(original article published in CIGAR Magazine, Fall 2008)
|Aerial view of the Columbian Exposition, Chicago, 1893|
In America, two meerschaum masterpieces, in particular, automatically come to mind; both are gigantic sculptures, super-sized showpieces, when compared with an average-size pipe. The first, known as the “Battle of Bunker Hill,” was carved by Gustav Fischer Sr. of Boston, Massachusetts in the 1930s modeled after a painting, “The Death of General Warren at the Battle of Bunker’s Hill,” by the artist John Trumbull.This 34-inch-long pipe depicting 31 high-relief-carved figures remains with descendants of the Fischer family in the USA.
The other is the “Christopher Columbus” pipe made for the World’s Columbian Exposition. One hundred years later this pipe was relocated from Richmond, Virginia to Vienna, Austria.
These two pipes are artistically, without question, sui generis. Thus far in my research, no other American-made or -commissioned meerschaum pipe of record comes close in size, embellishment, or grandeur, and few other centerpiece pipes of this caliber were produced elsewhere; if they were, none has been outed… until now.
The William Demuth Company of New York, claiming to be the largest pipe production company in the United States, exhibited at the 1876 Centennial Exhibition with nothing exceptional in pipes, but it consciously commissioned the Columbus pipe for the Columbian Fair that took two years to make. It depicts Christopher Columbus claiming the new land for the Spanish empire, alongside his shipmates, a priest, and Native Americans (altogether, 21 high- and low-relief-carved figures), and measuring 33 inches in length, including a very ornately crafted, sectional, multicolor amber mouthpiece.
Why a pipe in honor of this event? Well, the exposition was all about commemorating the 400th anniversary of the landing of Columbus, 1492-1893. The conceptual idea for this pipe may have been any of a number of artists’ renderings of this explorer coming to America, perhaps Moritz Rugendas’ painting, “Columbus Landing in the New World,” or maybe the image borrowed from an actual 19th century national banknote described as follows:
The pipe appears in Carl Ehwa, The Book of Pipes & Tobacco (1974), and both the postcard and the company catalog page are prominently illustrated in my Collecting Antique Meerschaums (1999), and in my article, “Antique Smoking Pipes,” Brandywine River Museum Antique Show 2003 Catalog.
The Columbus pipe was the centerpiece attraction in October 1992, when AT celebrated the 500th anniversary of the discovery of America… and tobacco; there, it was simply identified as “Meerschaumpfeife, New York, ca. 1893.” I was at that celebration to see the pipe encased in Plexiglas, restored and rejuvenated to a pristine, snow-white color, as if it had just come from the carver’s workbench, not a pipe that should have shown the signs of age and gradual decay. Unfortunately, in 2003, the Columbus pipe went back into storage when the AT Museum was shuttered.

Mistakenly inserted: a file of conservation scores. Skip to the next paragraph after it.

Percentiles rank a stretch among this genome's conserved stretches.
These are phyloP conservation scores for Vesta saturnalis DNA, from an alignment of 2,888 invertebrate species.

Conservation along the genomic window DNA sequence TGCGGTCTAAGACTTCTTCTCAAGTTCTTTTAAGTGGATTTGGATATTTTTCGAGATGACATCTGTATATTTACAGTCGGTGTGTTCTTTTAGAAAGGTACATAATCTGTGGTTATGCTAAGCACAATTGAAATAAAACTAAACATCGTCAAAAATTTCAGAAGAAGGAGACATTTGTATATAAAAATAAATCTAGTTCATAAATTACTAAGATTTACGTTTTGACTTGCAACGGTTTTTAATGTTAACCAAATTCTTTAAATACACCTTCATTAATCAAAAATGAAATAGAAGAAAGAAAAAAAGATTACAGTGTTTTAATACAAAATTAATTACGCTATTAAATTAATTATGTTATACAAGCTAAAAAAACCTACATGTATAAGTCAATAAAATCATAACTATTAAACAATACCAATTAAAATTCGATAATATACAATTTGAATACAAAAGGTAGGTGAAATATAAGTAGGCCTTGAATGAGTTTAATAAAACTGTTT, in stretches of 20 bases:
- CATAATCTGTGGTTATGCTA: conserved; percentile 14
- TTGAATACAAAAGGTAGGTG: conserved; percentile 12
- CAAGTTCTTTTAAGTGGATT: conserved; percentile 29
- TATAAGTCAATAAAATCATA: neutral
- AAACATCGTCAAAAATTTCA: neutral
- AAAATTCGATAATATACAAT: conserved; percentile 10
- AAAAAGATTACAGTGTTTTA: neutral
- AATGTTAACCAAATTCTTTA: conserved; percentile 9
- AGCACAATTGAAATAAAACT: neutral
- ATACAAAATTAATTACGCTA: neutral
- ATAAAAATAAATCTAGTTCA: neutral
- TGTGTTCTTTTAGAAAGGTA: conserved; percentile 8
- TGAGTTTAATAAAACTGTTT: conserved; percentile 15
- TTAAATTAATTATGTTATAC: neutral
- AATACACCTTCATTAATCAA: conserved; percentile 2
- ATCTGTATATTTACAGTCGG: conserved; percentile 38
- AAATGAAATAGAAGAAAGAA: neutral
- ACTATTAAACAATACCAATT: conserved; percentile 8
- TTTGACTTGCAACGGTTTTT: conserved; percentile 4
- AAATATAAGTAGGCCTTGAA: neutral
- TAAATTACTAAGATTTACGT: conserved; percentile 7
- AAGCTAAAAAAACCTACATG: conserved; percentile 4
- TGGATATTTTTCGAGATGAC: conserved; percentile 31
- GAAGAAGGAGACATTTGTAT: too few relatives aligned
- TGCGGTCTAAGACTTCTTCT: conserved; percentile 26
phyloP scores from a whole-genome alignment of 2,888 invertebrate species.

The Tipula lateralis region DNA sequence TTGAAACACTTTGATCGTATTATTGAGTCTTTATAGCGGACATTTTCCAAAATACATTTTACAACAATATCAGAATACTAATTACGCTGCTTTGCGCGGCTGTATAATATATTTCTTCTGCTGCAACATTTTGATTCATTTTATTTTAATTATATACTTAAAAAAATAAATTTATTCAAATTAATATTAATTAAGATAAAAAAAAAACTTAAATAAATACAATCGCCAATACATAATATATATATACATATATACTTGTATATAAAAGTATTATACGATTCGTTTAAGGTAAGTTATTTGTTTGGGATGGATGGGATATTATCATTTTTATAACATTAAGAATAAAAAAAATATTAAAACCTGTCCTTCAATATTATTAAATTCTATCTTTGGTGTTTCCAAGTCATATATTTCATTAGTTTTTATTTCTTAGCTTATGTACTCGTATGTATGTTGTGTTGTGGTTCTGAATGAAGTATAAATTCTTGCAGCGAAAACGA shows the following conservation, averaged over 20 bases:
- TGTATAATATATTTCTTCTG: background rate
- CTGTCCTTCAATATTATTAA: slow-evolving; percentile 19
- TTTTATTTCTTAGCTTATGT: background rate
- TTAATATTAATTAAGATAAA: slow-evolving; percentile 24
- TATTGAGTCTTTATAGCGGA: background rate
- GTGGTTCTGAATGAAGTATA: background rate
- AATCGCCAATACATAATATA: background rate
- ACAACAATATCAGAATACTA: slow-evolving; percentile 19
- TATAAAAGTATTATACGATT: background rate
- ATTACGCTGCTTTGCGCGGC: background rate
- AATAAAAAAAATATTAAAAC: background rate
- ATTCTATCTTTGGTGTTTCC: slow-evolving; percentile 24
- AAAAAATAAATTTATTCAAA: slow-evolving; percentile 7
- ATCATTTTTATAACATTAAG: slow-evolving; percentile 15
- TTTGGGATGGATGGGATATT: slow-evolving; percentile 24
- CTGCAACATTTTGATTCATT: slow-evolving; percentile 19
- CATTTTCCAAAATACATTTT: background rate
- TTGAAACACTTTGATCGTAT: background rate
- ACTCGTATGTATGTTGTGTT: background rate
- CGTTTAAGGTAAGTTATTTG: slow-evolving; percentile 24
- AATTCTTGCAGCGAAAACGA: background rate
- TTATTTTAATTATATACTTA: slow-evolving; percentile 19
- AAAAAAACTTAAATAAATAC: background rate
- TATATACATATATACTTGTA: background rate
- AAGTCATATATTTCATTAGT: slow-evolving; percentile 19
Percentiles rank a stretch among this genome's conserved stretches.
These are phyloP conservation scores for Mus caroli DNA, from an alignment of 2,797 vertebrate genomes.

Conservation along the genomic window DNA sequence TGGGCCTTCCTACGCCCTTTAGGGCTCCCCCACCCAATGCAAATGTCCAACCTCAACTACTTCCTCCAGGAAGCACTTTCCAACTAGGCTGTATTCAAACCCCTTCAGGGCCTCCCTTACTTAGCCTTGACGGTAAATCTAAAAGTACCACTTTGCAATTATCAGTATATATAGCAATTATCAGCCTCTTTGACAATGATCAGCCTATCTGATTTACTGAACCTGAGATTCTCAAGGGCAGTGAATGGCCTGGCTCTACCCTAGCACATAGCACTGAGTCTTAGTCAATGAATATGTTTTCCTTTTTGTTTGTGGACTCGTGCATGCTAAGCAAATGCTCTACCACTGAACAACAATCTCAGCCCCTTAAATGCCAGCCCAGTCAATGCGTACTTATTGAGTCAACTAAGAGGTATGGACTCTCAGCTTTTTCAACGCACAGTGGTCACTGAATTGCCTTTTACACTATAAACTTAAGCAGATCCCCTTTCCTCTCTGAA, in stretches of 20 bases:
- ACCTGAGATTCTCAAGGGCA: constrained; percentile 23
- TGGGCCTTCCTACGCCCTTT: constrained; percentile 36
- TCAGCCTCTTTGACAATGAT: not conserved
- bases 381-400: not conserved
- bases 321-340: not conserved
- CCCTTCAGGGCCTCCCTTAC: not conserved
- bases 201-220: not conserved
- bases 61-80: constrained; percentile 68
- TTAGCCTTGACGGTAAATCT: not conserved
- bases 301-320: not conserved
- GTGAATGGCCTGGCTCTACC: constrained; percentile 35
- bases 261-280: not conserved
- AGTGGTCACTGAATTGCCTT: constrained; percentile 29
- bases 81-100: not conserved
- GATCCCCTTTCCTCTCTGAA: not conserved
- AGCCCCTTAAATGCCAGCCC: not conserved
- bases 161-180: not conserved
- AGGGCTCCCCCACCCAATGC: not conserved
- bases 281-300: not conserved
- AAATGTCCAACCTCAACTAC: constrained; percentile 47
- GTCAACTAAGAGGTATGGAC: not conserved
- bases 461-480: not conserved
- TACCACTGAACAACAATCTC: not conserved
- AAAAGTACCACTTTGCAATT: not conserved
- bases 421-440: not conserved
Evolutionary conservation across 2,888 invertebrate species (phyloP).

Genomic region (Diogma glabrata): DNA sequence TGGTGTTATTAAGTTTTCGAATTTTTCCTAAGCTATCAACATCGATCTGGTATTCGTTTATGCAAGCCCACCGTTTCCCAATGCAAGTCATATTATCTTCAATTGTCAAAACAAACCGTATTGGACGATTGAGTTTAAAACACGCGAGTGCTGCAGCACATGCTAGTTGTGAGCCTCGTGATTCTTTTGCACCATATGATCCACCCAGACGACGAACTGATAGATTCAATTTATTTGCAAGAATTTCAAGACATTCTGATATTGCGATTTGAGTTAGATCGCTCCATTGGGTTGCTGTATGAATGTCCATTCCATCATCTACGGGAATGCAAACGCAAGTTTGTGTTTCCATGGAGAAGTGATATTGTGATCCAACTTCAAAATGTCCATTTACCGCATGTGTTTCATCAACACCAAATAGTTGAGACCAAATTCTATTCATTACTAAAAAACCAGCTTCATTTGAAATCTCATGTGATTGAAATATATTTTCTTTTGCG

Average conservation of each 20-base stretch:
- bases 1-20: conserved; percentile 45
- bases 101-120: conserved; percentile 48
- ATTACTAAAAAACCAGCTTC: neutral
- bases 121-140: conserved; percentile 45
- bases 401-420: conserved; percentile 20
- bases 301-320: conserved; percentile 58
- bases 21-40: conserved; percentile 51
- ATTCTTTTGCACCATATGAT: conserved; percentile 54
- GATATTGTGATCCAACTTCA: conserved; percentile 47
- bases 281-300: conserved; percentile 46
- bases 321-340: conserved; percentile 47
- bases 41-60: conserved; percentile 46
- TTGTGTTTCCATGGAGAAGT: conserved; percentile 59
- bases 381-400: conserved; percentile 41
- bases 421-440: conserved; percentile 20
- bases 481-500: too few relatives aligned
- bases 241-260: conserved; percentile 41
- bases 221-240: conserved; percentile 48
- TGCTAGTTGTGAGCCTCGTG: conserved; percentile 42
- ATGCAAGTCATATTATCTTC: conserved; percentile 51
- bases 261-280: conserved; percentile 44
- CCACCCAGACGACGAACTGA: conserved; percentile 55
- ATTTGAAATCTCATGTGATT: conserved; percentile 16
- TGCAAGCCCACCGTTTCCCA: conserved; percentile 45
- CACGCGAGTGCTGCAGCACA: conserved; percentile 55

But enough about this Columbus pipe.
This booklet, as you can readily see, was written in German and published in Chicago, I must assume, at the time of the fair, but bears no publication date. Between 1893 and the present, too few details have been revealed about the Demuth Columbus pipe, and absolutely nothing, until now, has ever appeared in print about this companion piece… companion in the sense that it was also made for the same exposition and bore the same appellation, but that’s where the similarity between the two pipes ends.
This pipe is also meerschaum, but of a markedly different configuration, harking back to a much earlier European stylistic era, the first half of the 19th century.
This style—what the Germans call a Gesteckpfeife—is comprised of several interconnecting parts; when assembled, the bowl’s height is six inches, and the combined length of the stem and mouthpiece is 21 inches, or an overall height of 27 inches, almost as tall as the Demuth pipe is long.
Now to some of the more significant and interesting details from this written account.
According to the author, the inspiration, idea for and the images on this pipe bowl came to the creator-carver, a resident of Chicago identified only as “ein katholischer Priester, ein alter amerikanischer Millionär” (a catholic priest, an old American millionaire) from the many tobacco pipes exhibited at several earlier international exhibitions, including the 1876 Centennial Exhibition.
|The creator-carver and his masterpiece|
A table in the monograph identifies everything that is intricately carved in-the-round on the bowl, 370 assorted figural symbols of both heaven and earth, the world in miniature: 56 angels; 12 men including Columbus and Juan Perez who blessed him and his fleet as he set sail in the Santa Maria; 160 architectural elements; 16 animals; 59 plants; and 67 assorted other embellishments that the artist believed were expressive of the event and its significance.
The concept for the pipe’s final appearance evolved slowly and took shape over a lengthy period of time; he began carving it in 1875, adding features, script, and nuances when the spirit moved him, and finished it just in time for the exhibition in 1893 (the inclusive dates, 1875 -1893, are incised near the top of the bowl).
The ornately carved stem is a blend of meerschaum, amber, silver and ebony wood.
Because there is no mention in the text that this pipe was actually displayed at the Fair, or what was its fate thereafter, and no one has turned this jewel up anywhere, perhaps a trace of this family name might yield the current whereabouts of this elusive pipe. Wouldn’t that be a find, so much better and more valuable than my little, new-found booklet.